For the longest time, many photographers have dismissed their cell phones as true photography tools. Not only is that a mistake, but I believe some are missing the potential to capture great moments with the cameras on their phones. The ‘its just a cell phone shot’ mentality is why most cell phone shots with that type of disclaimer are actually poorly shot and the result is not good pictures or videos. Most phones, especially the newest ones, are more than capable of producing extremely high quality material.

HP Supercell on April 16, 2015 north of McLean, TX. Shot on an iPhone 6.

HP Supercell on April 16, 2015 north of McLean, TX. Shot on an iPhone 6.

The Technical Reasons

Cell phones do not come with full frame sensors, this is true. Most cell phones also come with fixed lenses, which can be limiting in some respects. This means that some cell phones will have a very hard time shooting in some situations without accessories — but all great photographers/videographers can make it work.

Let’s talk about some tech specs:

-12mp camera.
-Up to 63mp panoramic shots.
-f/2.2 aperture.
-4K Video.
-Auto image stabilization.

Now another set:

-12.8mp camera.
-f/1.7 aperture.
-4K video.
-Auto image stabilization.

One of those sets of tech specs is a powerful compact system camera which currently runs around $800, the other is an iPhone 6S. Yes the sensor size in the compact is better (and thus you’ll get better technical results in lower lighting), but you are going to see very little difference in many of the photos you take.

You can’t sell these cameras short.

Supercell near Floydada, TX on April 22, 2015.

Supercell near Floydada, TX on April 22, 2015. Shot on an iPhone 6.

Why Do We Sell Them Short?

Most people look at their cell phone camera and assume it’s nothing more than a novelty or a way to get quick snapshots. That’s fine, but what separates a pro from a novice is how they approach the tools they are given.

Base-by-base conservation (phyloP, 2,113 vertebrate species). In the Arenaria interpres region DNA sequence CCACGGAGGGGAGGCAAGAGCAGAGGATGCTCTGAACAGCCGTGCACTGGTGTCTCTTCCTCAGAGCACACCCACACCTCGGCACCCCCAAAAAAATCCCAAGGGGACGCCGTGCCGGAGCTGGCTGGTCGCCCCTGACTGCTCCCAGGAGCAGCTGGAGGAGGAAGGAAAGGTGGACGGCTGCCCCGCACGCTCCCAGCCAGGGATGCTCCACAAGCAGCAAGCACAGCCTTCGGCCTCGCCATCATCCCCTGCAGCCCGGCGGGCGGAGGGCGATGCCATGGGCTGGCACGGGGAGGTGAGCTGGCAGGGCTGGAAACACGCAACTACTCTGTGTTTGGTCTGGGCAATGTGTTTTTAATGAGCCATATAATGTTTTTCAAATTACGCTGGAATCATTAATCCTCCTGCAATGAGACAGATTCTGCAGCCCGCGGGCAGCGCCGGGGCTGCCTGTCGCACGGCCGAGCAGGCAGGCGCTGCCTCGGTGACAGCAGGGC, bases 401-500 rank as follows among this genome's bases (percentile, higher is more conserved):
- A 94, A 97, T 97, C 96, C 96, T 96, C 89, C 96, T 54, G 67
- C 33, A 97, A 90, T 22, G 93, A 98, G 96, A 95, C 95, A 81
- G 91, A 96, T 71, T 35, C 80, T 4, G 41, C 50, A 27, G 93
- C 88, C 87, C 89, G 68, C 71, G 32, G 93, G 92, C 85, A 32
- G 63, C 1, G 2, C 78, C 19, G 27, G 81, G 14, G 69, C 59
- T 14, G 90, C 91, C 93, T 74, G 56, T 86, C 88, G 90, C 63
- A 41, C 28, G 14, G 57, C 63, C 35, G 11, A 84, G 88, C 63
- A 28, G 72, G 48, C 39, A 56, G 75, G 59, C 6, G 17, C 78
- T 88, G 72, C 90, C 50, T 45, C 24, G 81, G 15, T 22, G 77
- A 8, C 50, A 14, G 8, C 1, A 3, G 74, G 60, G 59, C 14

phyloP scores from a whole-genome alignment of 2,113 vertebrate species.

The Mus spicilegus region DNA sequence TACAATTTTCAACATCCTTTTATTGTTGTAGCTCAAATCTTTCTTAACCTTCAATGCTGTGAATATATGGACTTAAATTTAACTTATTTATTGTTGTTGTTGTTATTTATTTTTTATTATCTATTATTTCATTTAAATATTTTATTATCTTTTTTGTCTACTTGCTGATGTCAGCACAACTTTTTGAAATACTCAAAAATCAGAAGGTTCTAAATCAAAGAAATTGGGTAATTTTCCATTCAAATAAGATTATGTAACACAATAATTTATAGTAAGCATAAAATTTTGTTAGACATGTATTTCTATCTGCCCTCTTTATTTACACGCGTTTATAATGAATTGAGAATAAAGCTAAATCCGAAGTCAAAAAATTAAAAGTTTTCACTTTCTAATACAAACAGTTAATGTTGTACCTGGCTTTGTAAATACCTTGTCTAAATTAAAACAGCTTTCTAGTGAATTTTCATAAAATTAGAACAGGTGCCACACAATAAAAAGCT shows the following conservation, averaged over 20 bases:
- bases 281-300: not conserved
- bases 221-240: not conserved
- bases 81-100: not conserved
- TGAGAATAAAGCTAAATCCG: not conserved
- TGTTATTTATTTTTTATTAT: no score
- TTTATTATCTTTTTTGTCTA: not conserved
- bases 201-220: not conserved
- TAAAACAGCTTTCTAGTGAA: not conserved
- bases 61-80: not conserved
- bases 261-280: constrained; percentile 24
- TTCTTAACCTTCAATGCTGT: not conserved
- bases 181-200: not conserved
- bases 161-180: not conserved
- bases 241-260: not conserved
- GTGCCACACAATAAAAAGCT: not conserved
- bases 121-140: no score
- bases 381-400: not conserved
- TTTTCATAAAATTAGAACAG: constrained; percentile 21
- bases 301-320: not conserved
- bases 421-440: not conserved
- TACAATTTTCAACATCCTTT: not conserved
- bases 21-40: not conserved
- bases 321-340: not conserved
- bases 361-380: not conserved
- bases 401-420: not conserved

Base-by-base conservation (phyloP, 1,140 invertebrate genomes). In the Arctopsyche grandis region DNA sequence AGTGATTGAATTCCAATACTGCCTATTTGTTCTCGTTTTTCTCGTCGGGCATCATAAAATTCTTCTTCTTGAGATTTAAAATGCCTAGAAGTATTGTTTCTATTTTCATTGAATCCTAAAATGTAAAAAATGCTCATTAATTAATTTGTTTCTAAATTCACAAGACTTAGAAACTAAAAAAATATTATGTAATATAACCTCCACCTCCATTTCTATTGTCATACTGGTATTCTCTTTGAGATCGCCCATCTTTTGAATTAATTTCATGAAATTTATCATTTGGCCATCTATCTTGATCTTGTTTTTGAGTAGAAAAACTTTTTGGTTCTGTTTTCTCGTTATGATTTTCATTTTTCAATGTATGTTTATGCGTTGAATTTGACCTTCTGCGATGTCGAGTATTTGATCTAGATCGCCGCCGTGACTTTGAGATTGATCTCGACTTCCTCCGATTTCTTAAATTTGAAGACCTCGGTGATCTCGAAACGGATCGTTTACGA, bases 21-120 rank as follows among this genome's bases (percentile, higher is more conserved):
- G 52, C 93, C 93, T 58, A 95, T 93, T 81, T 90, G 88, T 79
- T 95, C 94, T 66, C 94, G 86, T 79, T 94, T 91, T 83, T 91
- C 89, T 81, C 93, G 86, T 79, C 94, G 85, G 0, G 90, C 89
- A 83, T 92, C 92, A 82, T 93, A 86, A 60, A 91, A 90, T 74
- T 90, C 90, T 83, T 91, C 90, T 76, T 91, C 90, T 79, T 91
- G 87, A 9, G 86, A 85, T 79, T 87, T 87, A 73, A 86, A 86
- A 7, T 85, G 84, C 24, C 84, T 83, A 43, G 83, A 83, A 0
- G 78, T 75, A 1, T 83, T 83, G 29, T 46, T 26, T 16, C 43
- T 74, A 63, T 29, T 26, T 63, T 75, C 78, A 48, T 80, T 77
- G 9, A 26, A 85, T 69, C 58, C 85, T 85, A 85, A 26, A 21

No, on a technical level an iPhone or Samsung Galaxy isn’t going to out-detail, out-color, and out-sharpness a $4000 rig for video or photos.

But can you create images which are high quality, are shared much more, and could even be printed on smaller sizes for art shows or your wall?

Yes, yes, and yes.

Think about it this way: would you share an image from your SLR which you just pointed haphazardly at the storm, clicked, and then did no work to to adjust the crop or color?

The answer is no right?

But yet, so many do it with your cell phone all the time.

Just because your equipment isn’t top of the line, doesn’t mean that your imagery you create can’t be. Furthermore, just because you are shooting with ‘just a cell phone’ doesn’t mean that you shouldn’t think and approach a shot with the expectation that you are creating an incredible piece of work.

Besides, on a technical level, you are shooting with cameras which make many of the old digital cameras from years ago blush. That’s pretty cool!

Tornado and clear slot near Verden, Oklahoma on May 6, 2015. Shot on an iPhone 6.

Tornado and clear slot near Verden, Oklahoma on May 6, 2015. Shot on an iPhone 6.

How to Ensure Your Cell Phone Imagery Rocks…

  1. First, slow down. Take a couple of extra seconds. Think through your composition and framing. Most cell phones have a fixed lens, but you can work around that with an accessory like the Olloclip Active. Regardless take a few seconds to actually pay attention to your shot.
  2. Realize the Technical Limitations. Some scenes are going to be hard to capture with your phone no matter how creative you are. This means you have to make compromises. When in doubt, expose your subject above all things.
  3. Get an easy to use image editing app. Your base shots out of the camera in an iPhone, Galaxy, etc. are still a hair flat and could have their detail spiced up a bit. On my iPhone I use both Snapseed and Afterlight to give my pics a bit of a boost.
  4. Take advantage of pro level apps for video editing and shooting. They exist and are out there. Some allow you to record in a much higher bitrate and also with different frame rates than the base level of your camera. For video at least, this is a good idea to look into.
  5. Accessorize! Cell phones aren’t professional style solutions out of the gate, but they can be with a few simple accessories. Personally, I don’t leave the house without my Rode smarLav+, Joby Gorillapod, and my Olloclip Active. There are numerous other great accessories for your phone you can find and try out too, the market is huge and continues to grow.
Explosive updraft tower near Anadarko, OK on May 6, 2015.

Explosive updraft tower near Anadarko, OK on May 6, 2015. Shot on an iPhone 6.

Let’s Quit Treating the Cell Phone Like an Ugly Duckling

If you have a newer smartphone, then your cell phone is an imaging powerhouse. There are apps and accessories to turn your phone into a legit b-cam (or even for a budget minded shooter, a legit a-cam). You can shoot quality footage which has plenty of value.

As we’ve talked about in the past, your cell phone imagery has value because if its shot with care and shot well — it’s going to be quality.

Happy shooting!